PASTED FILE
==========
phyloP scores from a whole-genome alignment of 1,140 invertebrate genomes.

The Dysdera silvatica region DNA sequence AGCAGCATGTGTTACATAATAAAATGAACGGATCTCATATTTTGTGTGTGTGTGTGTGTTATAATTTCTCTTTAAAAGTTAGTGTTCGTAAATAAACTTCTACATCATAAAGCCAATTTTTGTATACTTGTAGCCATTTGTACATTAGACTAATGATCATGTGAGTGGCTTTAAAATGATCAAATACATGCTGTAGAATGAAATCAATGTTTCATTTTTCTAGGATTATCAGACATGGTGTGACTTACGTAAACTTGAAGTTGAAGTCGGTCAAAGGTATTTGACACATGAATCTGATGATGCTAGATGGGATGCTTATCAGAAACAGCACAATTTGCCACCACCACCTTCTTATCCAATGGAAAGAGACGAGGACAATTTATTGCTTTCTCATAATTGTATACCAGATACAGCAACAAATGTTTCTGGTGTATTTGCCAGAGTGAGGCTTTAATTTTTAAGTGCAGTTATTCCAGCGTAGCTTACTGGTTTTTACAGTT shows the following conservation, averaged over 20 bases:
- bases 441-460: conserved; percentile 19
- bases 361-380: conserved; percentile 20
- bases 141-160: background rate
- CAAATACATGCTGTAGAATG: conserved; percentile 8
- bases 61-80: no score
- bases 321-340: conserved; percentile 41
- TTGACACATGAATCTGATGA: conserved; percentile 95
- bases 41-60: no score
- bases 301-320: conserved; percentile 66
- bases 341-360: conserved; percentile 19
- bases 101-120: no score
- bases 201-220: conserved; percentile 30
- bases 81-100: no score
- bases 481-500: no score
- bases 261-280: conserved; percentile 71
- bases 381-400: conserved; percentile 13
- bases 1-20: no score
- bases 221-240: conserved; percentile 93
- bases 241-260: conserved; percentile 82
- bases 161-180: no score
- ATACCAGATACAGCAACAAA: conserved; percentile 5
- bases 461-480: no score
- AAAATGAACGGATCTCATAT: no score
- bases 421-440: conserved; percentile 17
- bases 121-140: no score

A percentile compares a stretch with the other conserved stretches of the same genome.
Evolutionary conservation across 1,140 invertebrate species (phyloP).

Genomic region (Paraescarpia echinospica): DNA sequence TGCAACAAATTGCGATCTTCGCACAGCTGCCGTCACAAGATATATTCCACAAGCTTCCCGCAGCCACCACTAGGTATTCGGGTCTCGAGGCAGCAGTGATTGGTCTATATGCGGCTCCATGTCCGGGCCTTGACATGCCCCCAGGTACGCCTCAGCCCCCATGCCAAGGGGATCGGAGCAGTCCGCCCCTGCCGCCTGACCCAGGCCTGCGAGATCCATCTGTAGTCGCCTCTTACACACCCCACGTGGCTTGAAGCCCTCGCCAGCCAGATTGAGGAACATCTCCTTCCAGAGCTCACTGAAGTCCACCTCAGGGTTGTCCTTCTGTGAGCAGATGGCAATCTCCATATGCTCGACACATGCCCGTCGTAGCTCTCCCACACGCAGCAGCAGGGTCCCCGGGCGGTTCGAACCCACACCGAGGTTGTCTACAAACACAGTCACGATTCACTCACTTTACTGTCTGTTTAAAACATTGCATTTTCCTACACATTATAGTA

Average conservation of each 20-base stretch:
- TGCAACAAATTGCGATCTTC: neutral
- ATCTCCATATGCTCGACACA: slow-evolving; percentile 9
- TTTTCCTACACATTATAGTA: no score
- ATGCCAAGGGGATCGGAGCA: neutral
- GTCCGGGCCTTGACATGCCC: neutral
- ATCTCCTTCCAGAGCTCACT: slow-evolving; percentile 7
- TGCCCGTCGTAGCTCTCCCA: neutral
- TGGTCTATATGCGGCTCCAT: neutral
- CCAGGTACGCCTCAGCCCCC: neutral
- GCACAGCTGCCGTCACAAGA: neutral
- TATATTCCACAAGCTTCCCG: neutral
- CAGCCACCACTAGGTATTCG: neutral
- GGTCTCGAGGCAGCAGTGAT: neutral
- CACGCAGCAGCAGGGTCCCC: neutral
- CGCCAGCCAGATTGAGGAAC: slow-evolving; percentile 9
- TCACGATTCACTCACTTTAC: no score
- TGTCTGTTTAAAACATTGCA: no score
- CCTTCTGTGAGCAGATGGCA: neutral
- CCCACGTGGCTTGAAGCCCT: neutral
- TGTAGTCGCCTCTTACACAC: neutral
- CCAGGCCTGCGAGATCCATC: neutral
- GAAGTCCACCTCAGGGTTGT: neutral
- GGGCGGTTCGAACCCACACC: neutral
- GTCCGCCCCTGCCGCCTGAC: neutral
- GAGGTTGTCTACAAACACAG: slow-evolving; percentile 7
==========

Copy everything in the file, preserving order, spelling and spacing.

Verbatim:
phyloP scores from a whole-genome alignment of 1,140 invertebrate genomes.

The Dysdera silvatica region DNA sequence AGCAGCATGTGTTACATAATAAAATGAACGGATCTCATATTTTGTGTGTGTGTGTGTGTTATAATTTCTCTTTAAAAGTTAGTGTTCGTAAATAAACTTCTACATCATAAAGCCAATTTTTGTATACTTGTAGCCATTTGTACATTAGACTAATGATCATGTGAGTGGCTTTAAAATGATCAAATACATGCTGTAGAATGAAATCAATGTTTCATTTTTCTAGGATTATCAGACATGGTGTGACTTACGTAAACTTGAAGTTGAAGTCGGTCAAAGGTATTTGACACATGAATCTGATGATGCTAGATGGGATGCTTATCAGAAACAGCACAATTTGCCACCACCACCTTCTTATCCAATGGAAAGAGACGAGGACAATTTATTGCTTTCTCATAATTGTATACCAGATACAGCAACAAATGTTTCTGGTGTATTTGCCAGAGTGAGGCTTTAATTTTTAAGTGCAGTTATTCCAGCGTAGCTTACTGGTTTTTACAGTT shows the following conservation, averaged over 20 bases:
- bases 441-460: conserved; percentile 19
- bases 361-380: conserved; percentile 20
- bases 141-160: background rate
- CAAATACATGCTGTAGAATG: conserved; percentile 8
- bases 61-80: no score
- bases 321-340: conserved; percentile 41
- TTGACACATGAATCTGATGA: conserved; percentile 95
- bases 41-60: no score
- bases 301-320: conserved; percentile 66
- bases 341-360: conserved; percentile 19
- bases 101-120: no score
- bases 201-220: conserved; percentile 30
- bases 81-100: no score
- bases 481-500: no score
- bases 261-280: conserved; percentile 71
- bases 381-400: conserved; percentile 13
- bases 1-20: no score
- bases 221-240: conserved; percentile 93
- bases 241-260: conserved; percentile 82
- bases 161-180: no score
- ATACCAGATACAGCAACAAA: conserved; percentile 5
- bases 461-480: no score
- AAAATGAACGGATCTCATAT: no score
- bases 421-440: conserved; percentile 17
- bases 121-140: no score

A percentile compares a stretch with the other conserved stretches of the same genome.
Evolutionary conservation across 1,140 invertebrate species (phyloP).

Genomic region (Paraescarpia echinospica): DNA sequence TGCAACAAATTGCGATCTTCGCACAGCTGCCGTCACAAGATATATTCCACAAGCTTCCCGCAGCCACCACTAGGTATTCGGGTCTCGAGGCAGCAGTGATTGGTCTATATGCGGCTCCATGTCCGGGCCTTGACATGCCCCCAGGTACGCCTCAGCCCCCATGCCAAGGGGATCGGAGCAGTCCGCCCCTGCCGCCTGACCCAGGCCTGCGAGATCCATCTGTAGTCGCCTCTTACACACCCCACGTGGCTTGAAGCCCTCGCCAGCCAGATTGAGGAACATCTCCTTCCAGAGCTCACTGAAGTCCACCTCAGGGTTGTCCTTCTGTGAGCAGATGGCAATCTCCATATGCTCGACACATGCCCGTCGTAGCTCTCCCACACGCAGCAGCAGGGTCCCCGGGCGGTTCGAACCCACACCGAGGTTGTCTACAAACACAGTCACGATTCACTCACTTTACTGTCTGTTTAAAACATTGCATTTTCCTACACATTATAGTA

Average conservation of each 20-base stretch:
- TGCAACAAATTGCGATCTTC: neutral
- ATCTCCATATGCTCGACACA: slow-evolving; percentile 9
- TTTTCCTACACATTATAGTA: no score
- ATGCCAAGGGGATCGGAGCA: neutral
- GTCCGGGCCTTGACATGCCC: neutral
- ATCTCCTTCCAGAGCTCACT: slow-evolving; percentile 7
- TGCCCGTCGTAGCTCTCCCA: neutral
- TGGTCTATATGCGGCTCCAT: neutral
- CCAGGTACGCCTCAGCCCCC: neutral
- GCACAGCTGCCGTCACAAGA: neutral
- TATATTCCACAAGCTTCCCG: neutral
- CAGCCACCACTAGGTATTCG: neutral
- GGTCTCGAGGCAGCAGTGAT: neutral
- CACGCAGCAGCAGGGTCCCC: neutral
- CGCCAGCCAGATTGAGGAAC: slow-evolving; percentile 9
- TCACGATTCACTCACTTTAC: no score
- TGTCTGTTTAAAACATTGCA: no score
- CCTTCTGTGAGCAGATGGCA: neutral
- CCCACGTGGCTTGAAGCCCT: neutral
- TGTAGTCGCCTCTTACACAC: neutral
- CCAGGCCTGCGAGATCCATC: neutral
- GAAGTCCACCTCAGGGTTGT: neutral
- GGGCGGTTCGAACCCACACC: neutral
- GTCCGCCCCTGCCGCCTGAC: neutral
- GAGGTTGTCTACAAACACAG: slow-evolving; percentile 7